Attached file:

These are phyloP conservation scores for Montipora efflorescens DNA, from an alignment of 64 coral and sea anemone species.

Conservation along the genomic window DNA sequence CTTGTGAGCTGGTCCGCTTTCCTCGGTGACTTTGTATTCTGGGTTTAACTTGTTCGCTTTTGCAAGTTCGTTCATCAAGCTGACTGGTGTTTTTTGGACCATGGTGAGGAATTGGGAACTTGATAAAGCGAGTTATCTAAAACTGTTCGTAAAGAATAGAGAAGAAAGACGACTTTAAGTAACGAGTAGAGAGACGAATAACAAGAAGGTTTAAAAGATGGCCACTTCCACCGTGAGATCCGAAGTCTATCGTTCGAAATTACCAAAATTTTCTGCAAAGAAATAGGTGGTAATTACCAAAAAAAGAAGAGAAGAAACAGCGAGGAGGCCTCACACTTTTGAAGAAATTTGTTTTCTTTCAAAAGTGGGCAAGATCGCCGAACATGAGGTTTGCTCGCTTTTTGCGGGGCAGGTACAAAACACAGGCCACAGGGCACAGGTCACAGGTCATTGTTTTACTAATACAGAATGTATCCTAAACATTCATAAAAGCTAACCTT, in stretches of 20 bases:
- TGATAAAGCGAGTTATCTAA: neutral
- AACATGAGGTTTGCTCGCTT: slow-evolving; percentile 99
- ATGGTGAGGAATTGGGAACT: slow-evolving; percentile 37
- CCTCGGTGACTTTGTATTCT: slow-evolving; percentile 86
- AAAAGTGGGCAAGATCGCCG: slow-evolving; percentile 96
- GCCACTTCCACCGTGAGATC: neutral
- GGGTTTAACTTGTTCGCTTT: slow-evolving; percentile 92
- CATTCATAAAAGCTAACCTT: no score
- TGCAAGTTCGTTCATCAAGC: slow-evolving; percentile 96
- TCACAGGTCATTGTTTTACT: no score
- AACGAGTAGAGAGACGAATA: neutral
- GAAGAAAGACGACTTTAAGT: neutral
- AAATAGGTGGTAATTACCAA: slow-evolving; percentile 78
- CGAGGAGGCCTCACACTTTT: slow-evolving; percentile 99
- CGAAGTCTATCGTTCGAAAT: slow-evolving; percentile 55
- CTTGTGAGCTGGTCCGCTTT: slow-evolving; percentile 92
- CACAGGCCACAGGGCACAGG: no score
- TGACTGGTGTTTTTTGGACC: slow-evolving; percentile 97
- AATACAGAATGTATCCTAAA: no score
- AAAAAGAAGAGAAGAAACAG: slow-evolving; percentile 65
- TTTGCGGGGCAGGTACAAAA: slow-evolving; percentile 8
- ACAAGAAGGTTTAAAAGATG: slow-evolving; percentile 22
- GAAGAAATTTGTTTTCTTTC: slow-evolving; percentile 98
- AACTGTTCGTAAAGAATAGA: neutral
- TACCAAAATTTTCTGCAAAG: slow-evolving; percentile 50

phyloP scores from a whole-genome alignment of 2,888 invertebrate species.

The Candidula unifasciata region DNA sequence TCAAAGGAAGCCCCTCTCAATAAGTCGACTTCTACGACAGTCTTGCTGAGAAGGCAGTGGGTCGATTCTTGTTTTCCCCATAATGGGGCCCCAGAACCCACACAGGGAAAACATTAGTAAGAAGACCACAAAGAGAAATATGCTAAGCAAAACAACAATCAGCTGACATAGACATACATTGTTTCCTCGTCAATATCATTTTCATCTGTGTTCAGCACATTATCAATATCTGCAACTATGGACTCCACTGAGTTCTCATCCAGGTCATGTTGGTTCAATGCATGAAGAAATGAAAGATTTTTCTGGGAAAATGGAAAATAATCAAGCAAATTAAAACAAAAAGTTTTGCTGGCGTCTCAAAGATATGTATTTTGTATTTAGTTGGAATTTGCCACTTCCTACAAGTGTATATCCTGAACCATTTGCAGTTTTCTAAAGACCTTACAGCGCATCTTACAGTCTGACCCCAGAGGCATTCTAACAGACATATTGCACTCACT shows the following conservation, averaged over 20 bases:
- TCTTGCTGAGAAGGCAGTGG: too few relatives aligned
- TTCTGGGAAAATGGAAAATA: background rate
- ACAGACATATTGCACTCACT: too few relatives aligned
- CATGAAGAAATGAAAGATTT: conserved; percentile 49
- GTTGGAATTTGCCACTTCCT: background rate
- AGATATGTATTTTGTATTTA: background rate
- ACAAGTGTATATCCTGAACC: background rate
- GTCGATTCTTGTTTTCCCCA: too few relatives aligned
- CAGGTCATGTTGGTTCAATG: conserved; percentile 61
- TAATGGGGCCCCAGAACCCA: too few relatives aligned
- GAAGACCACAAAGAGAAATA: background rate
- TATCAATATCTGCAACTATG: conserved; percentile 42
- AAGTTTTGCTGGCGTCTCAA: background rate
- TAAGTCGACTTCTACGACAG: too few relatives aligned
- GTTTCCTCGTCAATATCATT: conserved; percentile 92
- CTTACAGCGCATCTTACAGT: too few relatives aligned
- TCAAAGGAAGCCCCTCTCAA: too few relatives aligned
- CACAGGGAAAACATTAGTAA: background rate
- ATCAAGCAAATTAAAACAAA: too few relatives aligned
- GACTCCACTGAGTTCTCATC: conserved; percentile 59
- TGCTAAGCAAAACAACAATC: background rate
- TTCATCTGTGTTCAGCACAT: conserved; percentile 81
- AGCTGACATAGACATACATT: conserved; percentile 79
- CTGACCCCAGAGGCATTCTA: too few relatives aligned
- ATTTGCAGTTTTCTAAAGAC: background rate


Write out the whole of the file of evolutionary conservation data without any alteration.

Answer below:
These are phyloP conservation scores for Montipora efflorescens DNA, from an alignment of 64 coral and sea anemone species.

Conservation along the genomic window DNA sequence CTTGTGAGCTGGTCCGCTTTCCTCGGTGACTTTGTATTCTGGGTTTAACTTGTTCGCTTTTGCAAGTTCGTTCATCAAGCTGACTGGTGTTTTTTGGACCATGGTGAGGAATTGGGAACTTGATAAAGCGAGTTATCTAAAACTGTTCGTAAAGAATAGAGAAGAAAGACGACTTTAAGTAACGAGTAGAGAGACGAATAACAAGAAGGTTTAAAAGATGGCCACTTCCACCGTGAGATCCGAAGTCTATCGTTCGAAATTACCAAAATTTTCTGCAAAGAAATAGGTGGTAATTACCAAAAAAAGAAGAGAAGAAACAGCGAGGAGGCCTCACACTTTTGAAGAAATTTGTTTTCTTTCAAAAGTGGGCAAGATCGCCGAACATGAGGTTTGCTCGCTTTTTGCGGGGCAGGTACAAAACACAGGCCACAGGGCACAGGTCACAGGTCATTGTTTTACTAATACAGAATGTATCCTAAACATTCATAAAAGCTAACCTT, in stretches of 20 bases:
- TGATAAAGCGAGTTATCTAA: neutral
- AACATGAGGTTTGCTCGCTT: slow-evolving; percentile 99
- ATGGTGAGGAATTGGGAACT: slow-evolving; percentile 37
- CCTCGGTGACTTTGTATTCT: slow-evolving; percentile 86
- AAAAGTGGGCAAGATCGCCG: slow-evolving; percentile 96
- GCCACTTCCACCGTGAGATC: neutral
- GGGTTTAACTTGTTCGCTTT: slow-evolving; percentile 92
- CATTCATAAAAGCTAACCTT: no score
- TGCAAGTTCGTTCATCAAGC: slow-evolving; percentile 96
- TCACAGGTCATTGTTTTACT: no score
- AACGAGTAGAGAGACGAATA: neutral
- GAAGAAAGACGACTTTAAGT: neutral
- AAATAGGTGGTAATTACCAA: slow-evolving; percentile 78
- CGAGGAGGCCTCACACTTTT: slow-evolving; percentile 99
- CGAAGTCTATCGTTCGAAAT: slow-evolving; percentile 55
- CTTGTGAGCTGGTCCGCTTT: slow-evolving; percentile 92
- CACAGGCCACAGGGCACAGG: no score
- TGACTGGTGTTTTTTGGACC: slow-evolving; percentile 97
- AATACAGAATGTATCCTAAA: no score
- AAAAAGAAGAGAAGAAACAG: slow-evolving; percentile 65
- TTTGCGGGGCAGGTACAAAA: slow-evolving; percentile 8
- ACAAGAAGGTTTAAAAGATG: slow-evolving; percentile 22
- GAAGAAATTTGTTTTCTTTC: slow-evolving; percentile 98
- AACTGTTCGTAAAGAATAGA: neutral
- TACCAAAATTTTCTGCAAAG: slow-evolving; percentile 50

phyloP scores from a whole-genome alignment of 2,888 invertebrate species.

The Candidula unifasciata region DNA sequence TCAAAGGAAGCCCCTCTCAATAAGTCGACTTCTACGACAGTCTTGCTGAGAAGGCAGTGGGTCGATTCTTGTTTTCCCCATAATGGGGCCCCAGAACCCACACAGGGAAAACATTAGTAAGAAGACCACAAAGAGAAATATGCTAAGCAAAACAACAATCAGCTGACATAGACATACATTGTTTCCTCGTCAATATCATTTTCATCTGTGTTCAGCACATTATCAATATCTGCAACTATGGACTCCACTGAGTTCTCATCCAGGTCATGTTGGTTCAATGCATGAAGAAATGAAAGATTTTTCTGGGAAAATGGAAAATAATCAAGCAAATTAAAACAAAAAGTTTTGCTGGCGTCTCAAAGATATGTATTTTGTATTTAGTTGGAATTTGCCACTTCCTACAAGTGTATATCCTGAACCATTTGCAGTTTTCTAAAGACCTTACAGCGCATCTTACAGTCTGACCCCAGAGGCATTCTAACAGACATATTGCACTCACT shows the following conservation, averaged over 20 bases:
- TCTTGCTGAGAAGGCAGTGG: too few relatives aligned
- TTCTGGGAAAATGGAAAATA: background rate
- ACAGACATATTGCACTCACT: too few relatives aligned
- CATGAAGAAATGAAAGATTT: conserved; percentile 49
- GTTGGAATTTGCCACTTCCT: background rate
- AGATATGTATTTTGTATTTA: background rate
- ACAAGTGTATATCCTGAACC: background rate
- GTCGATTCTTGTTTTCCCCA: too few relatives aligned
- CAGGTCATGTTGGTTCAATG: conserved; percentile 61
- TAATGGGGCCCCAGAACCCA: too few relatives aligned
- GAAGACCACAAAGAGAAATA: background rate
- TATCAATATCTGCAACTATG: conserved; percentile 42
- AAGTTTTGCTGGCGTCTCAA: background rate
- TAAGTCGACTTCTACGACAG: too few relatives aligned
- GTTTCCTCGTCAATATCATT: conserved; percentile 92
- CTTACAGCGCATCTTACAGT: too few relatives aligned
- TCAAAGGAAGCCCCTCTCAA: too few relatives aligned
- CACAGGGAAAACATTAGTAA: background rate
- ATCAAGCAAATTAAAACAAA: too few relatives aligned
- GACTCCACTGAGTTCTCATC: conserved; percentile 59
- TGCTAAGCAAAACAACAATC: background rate
- TTCATCTGTGTTCAGCACAT: conserved; percentile 81
- AGCTGACATAGACATACATT: conserved; percentile 79
- CTGACCCCAGAGGCATTCTA: too few relatives aligned
- ATTTGCAGTTTTCTAAAGAC: background rate